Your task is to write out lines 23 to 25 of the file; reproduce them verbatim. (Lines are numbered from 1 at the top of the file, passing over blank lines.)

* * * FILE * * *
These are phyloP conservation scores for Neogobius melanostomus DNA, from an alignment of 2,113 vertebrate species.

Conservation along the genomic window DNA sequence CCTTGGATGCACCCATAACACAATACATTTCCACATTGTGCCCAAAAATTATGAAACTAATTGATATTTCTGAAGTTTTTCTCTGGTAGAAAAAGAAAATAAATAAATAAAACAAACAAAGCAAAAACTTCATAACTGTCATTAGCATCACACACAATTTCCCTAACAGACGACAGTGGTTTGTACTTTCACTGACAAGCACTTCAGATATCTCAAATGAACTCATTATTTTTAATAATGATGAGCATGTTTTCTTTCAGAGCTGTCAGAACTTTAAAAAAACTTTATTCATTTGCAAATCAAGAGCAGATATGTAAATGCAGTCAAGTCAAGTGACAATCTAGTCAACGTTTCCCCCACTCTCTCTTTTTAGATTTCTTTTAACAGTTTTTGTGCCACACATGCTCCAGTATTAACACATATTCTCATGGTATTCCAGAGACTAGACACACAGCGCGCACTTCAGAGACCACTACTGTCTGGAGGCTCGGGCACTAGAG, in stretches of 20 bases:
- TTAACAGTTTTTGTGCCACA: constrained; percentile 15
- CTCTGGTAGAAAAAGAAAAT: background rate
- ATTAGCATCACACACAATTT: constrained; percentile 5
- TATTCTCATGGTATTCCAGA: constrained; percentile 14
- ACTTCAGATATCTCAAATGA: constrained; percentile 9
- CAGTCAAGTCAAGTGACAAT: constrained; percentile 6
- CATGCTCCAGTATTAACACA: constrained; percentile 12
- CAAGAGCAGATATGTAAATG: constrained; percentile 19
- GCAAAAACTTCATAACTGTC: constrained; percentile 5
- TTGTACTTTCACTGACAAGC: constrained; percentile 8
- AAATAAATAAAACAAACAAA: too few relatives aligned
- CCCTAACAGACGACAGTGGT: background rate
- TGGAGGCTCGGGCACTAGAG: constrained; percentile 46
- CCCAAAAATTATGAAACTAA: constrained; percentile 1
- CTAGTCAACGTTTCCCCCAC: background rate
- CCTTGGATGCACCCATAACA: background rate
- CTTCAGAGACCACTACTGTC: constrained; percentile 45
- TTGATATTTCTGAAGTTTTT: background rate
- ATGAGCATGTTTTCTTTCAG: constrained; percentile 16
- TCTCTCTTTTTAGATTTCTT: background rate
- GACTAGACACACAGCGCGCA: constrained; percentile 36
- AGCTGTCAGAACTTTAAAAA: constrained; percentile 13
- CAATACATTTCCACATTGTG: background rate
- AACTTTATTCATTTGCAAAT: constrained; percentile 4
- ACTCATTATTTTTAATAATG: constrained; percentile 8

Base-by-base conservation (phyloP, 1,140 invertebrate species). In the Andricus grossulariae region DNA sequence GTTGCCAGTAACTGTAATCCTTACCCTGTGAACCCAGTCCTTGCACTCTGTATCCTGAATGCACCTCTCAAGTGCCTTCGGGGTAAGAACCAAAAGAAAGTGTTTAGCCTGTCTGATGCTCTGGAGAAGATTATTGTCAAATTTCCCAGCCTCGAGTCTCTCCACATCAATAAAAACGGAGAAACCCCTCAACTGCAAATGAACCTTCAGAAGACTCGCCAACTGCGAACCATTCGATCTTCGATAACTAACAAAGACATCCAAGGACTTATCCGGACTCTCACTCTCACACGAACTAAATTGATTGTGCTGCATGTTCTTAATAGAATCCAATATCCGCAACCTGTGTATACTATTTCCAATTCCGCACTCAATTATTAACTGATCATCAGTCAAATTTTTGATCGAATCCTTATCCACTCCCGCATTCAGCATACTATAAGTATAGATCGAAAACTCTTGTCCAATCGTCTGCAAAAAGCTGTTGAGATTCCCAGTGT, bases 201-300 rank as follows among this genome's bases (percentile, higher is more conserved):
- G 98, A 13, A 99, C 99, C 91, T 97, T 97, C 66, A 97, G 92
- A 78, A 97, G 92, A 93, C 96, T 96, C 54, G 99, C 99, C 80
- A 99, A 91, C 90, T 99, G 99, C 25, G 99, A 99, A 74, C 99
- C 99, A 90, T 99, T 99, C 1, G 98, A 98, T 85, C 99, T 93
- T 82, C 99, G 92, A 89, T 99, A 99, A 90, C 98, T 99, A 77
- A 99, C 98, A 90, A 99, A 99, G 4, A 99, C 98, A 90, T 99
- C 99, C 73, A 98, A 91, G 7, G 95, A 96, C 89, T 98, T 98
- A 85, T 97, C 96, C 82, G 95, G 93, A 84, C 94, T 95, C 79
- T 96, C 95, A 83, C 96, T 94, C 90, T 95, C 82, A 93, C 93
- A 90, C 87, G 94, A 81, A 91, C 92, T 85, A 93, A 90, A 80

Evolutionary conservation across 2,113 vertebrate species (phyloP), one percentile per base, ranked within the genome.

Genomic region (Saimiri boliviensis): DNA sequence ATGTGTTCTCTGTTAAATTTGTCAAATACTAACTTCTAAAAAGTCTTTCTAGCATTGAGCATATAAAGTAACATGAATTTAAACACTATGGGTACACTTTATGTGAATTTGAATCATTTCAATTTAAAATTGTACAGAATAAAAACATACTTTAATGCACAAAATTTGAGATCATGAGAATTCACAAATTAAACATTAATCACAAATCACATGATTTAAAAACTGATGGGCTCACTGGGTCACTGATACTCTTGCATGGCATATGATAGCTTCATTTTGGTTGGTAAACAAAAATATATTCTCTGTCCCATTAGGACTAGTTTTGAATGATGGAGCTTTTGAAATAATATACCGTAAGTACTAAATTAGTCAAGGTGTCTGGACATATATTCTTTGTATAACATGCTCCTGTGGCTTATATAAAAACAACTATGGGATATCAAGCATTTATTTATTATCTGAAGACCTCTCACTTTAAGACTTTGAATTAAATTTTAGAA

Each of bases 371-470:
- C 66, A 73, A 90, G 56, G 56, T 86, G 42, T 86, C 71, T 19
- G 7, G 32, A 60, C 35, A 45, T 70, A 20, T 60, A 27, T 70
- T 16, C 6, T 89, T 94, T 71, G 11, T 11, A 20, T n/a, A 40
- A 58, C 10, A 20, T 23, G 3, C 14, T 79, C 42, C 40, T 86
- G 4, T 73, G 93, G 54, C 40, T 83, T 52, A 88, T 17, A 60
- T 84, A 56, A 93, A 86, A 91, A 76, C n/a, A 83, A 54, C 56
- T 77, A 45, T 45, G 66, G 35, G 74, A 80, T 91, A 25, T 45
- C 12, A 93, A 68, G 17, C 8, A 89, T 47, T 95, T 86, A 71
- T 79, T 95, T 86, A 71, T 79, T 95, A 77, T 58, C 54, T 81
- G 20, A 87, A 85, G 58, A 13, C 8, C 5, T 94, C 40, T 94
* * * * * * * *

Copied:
- GACTAGACACACAGCGCGCA: constrained; percentile 36
- AGCTGTCAGAACTTTAAAAA: constrained; percentile 13
- CAATACATTTCCACATTGTG: background rate